South African President Thabo Mbeki has arrived in Harare for talks with his Zimbabwean counterpart, Robert Mugabe, and the opposition's Morgan Tsvangirai.
Mr Mbeki has been mediating between the two sides which have been holding talks in South Africa for more than a week.
Despite a news blackout imposed on the discussions, reports suggest a power-sharing deal may be close.
Zimbabwean government spokesman George Charamba said a "milestone" had been reached but did not elaborate.
He told state media that Mr Mbeki was "going to meet the principals, basically to update them on the progress so far and to consult on how to take the dialogue forward.
"This is an important milestone that has been registered in the interparty dialogue," he added.
Mr Mugabe won a run-off in June after Mr Tsvangirai pulled out of the race alleging violence against his backers.
South African mediators say that talks are aimed at creating some form of coalition but there is disagreement over who would lead a unity government and over Mr Mugabe's exact role.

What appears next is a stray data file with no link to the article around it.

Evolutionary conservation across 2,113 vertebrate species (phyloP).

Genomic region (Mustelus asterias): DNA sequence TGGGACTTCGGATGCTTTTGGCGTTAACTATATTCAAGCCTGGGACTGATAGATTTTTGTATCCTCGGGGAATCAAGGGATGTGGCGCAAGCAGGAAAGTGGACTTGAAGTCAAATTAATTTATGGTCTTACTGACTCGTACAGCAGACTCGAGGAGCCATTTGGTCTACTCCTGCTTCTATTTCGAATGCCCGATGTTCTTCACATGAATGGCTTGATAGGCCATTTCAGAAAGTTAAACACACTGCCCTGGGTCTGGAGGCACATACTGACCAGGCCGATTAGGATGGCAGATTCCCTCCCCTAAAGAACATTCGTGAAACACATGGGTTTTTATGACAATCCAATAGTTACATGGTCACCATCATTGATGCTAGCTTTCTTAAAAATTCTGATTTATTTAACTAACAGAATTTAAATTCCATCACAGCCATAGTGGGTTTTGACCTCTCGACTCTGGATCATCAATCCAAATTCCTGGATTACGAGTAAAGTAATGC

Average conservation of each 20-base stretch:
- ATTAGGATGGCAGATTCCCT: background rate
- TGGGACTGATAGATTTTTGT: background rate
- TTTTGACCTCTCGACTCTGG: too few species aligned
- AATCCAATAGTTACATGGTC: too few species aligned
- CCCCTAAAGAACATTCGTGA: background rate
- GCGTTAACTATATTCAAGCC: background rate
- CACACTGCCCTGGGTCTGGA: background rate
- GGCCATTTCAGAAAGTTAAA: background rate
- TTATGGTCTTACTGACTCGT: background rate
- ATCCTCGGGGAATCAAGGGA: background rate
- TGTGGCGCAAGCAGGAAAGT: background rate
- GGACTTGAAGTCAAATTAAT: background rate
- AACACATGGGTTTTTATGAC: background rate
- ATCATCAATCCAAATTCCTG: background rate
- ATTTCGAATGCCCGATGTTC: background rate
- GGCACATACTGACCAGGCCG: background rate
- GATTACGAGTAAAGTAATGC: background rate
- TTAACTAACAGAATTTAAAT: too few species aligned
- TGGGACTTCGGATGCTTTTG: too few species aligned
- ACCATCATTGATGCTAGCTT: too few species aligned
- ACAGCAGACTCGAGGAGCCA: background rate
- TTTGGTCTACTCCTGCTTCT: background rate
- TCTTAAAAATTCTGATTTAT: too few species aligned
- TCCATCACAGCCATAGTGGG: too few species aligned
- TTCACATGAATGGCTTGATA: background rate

Mr Mbeki is expected to return to South Africa on Sunday afternoon.
South Africa's media report that the power-sharing deal would see Mr Mugabe retaining the presidency and Mr Tsvangirai becoming prime minister with executive powers.
However, there has been no official comment on these reports, apart from statements from all sides that the talks have been progressing well.
Mr Mbeki is under pressure to produce a solid outcome ahead of a mid-August summit of the Southern African Development Community, or Sadc.
Hundreds of thousands of Zimbabweans have fled the country's worsening political and economic situation, many crossing over the borders into neighbouring states of South Africa, Zambia and Botswana.
Botswana's foreign minister suggested on Friday that Mr Mugabe should be barred from the Sadc summit.
"The legal process of producing a government in Zimbabwe has failed [...] those who claim to represent a government in Zimbabwe [...] should be excluded from attending Sadc and African Union meetings as their participation in these meetings would be equal to giving them unqualified legitimacy," Phandu Skelemani said.
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